The advocates of government-run health care supplement their thin repertoire of legitimate arguments with a series of canards that they hope will be accepted as facts. Sally Pipes debunks five of these myths in The Washington Times:
I. 47 million Americans do not have insurance.
The [Census] Bureau counts anyone who went without insurance for any part of the previous year as “uninsured.” So, if you weren’t covered for just one day in 2007, you’re one of the 47 million.
II. Mandates will bring about universal coverage.
Even in Massachusetts [where such a mandate is already in place] … the government had to exempt a fifth of Bay Staters from the individual mandate because insurance was still so expensive. And, the plan is already $147 million over budget.
III. Prescription drugs drive health-care inflation.
The real price of prescription drugs is actually decreasing. In 2007, inflation rose more than 4 percent, while drug prices increased just 1 percent. So in real terms, drugs were 3 percent cheaper last year than in 2006, on average.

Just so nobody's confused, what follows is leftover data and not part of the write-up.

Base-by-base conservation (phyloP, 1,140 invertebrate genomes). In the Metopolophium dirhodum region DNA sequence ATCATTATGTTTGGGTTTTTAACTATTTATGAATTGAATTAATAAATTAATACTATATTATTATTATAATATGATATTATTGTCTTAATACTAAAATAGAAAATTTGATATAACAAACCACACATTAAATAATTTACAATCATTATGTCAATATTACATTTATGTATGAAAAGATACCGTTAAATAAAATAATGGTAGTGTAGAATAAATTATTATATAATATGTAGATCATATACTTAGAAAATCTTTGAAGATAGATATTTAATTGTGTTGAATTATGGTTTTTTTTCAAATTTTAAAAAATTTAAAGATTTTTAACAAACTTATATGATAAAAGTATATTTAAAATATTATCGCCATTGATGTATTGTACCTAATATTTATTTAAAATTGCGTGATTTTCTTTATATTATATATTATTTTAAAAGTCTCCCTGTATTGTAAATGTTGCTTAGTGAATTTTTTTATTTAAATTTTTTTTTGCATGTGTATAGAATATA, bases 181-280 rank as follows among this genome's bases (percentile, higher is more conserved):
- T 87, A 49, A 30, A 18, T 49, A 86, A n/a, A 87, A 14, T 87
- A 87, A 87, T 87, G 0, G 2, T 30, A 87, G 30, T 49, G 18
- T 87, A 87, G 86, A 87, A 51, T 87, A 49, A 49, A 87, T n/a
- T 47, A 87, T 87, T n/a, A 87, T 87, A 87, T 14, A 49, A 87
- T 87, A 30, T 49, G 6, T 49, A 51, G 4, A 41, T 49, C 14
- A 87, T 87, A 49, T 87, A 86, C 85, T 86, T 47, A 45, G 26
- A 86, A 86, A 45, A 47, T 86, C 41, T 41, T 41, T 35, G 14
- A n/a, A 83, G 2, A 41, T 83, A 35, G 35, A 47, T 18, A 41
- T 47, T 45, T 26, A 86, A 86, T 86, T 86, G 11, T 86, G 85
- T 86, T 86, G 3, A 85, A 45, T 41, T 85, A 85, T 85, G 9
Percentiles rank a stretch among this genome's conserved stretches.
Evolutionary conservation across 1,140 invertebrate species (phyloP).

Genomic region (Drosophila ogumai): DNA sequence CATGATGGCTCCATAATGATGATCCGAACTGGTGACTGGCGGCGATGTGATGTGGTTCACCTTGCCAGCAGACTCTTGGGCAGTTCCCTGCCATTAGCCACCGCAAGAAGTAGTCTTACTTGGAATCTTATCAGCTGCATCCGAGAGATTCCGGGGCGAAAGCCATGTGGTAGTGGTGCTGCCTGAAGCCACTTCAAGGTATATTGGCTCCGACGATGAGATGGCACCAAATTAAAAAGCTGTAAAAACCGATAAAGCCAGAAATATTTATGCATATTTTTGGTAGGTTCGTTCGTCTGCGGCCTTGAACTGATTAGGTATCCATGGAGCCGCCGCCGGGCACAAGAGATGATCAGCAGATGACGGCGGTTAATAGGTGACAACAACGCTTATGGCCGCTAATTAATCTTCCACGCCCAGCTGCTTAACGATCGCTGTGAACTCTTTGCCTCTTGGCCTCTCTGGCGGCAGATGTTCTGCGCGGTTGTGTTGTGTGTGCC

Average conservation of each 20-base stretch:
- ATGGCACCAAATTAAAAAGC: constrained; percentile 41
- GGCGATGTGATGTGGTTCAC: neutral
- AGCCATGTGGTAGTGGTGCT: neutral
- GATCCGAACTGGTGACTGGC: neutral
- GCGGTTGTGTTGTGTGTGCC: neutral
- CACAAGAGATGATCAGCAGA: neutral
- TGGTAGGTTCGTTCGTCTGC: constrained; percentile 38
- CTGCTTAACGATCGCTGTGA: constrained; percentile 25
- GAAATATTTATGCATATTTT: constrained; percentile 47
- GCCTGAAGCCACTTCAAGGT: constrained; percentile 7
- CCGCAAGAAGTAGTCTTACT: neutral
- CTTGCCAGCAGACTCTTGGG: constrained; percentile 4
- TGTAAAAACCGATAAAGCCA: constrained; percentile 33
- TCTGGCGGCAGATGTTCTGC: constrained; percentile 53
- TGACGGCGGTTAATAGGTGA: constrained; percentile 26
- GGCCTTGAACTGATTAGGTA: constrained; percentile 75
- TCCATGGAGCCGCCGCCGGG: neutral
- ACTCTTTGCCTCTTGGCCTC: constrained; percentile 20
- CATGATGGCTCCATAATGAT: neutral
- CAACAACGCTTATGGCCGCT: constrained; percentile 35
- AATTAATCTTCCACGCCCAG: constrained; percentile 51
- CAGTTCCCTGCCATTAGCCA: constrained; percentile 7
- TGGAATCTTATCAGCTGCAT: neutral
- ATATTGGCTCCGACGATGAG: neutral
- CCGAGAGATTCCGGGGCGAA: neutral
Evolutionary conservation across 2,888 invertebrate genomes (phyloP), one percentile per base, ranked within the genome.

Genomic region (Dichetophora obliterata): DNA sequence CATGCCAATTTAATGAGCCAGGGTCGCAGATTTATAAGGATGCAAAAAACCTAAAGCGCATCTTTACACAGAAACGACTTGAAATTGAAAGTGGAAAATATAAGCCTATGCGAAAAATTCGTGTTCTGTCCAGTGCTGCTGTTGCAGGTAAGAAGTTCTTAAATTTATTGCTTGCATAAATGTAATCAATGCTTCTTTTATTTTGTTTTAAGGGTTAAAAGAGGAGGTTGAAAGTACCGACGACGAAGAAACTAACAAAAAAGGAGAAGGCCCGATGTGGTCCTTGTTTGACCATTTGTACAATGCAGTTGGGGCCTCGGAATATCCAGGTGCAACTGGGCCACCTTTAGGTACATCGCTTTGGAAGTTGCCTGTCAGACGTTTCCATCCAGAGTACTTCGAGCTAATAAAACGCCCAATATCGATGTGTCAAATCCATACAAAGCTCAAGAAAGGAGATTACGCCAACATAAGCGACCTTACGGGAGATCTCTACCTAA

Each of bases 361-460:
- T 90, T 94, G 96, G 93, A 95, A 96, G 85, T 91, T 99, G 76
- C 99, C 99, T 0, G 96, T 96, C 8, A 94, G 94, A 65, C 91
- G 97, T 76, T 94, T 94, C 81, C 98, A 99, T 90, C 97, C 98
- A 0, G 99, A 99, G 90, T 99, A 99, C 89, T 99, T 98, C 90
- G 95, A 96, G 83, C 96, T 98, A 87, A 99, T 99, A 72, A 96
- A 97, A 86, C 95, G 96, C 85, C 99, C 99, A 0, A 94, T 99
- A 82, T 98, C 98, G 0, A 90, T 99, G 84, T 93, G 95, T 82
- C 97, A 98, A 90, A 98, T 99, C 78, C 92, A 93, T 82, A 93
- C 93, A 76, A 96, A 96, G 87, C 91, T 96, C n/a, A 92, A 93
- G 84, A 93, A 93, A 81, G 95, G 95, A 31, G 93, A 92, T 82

IV. Drug importation will save patients a fortune.
At most, according to the Congressional Budget Office, foreign drug importation would save Americans 1 percent … If the profit motive vanishes, the miracle sures for which America’s drug industry is responsible will vanish.
V. Foreign health care is better than America’s.
Americans have a better survival rate for 13 of the 16 most prominent cancers … An American man has nearly a 20 percent better chance of living for five years after being diagnosed with cancer than his European counterpart.
American health care is in serious need of reform, of course, but it can’t be done based on a bunch of politically fashionable myths. Any solution based on these canards will only make matters worse.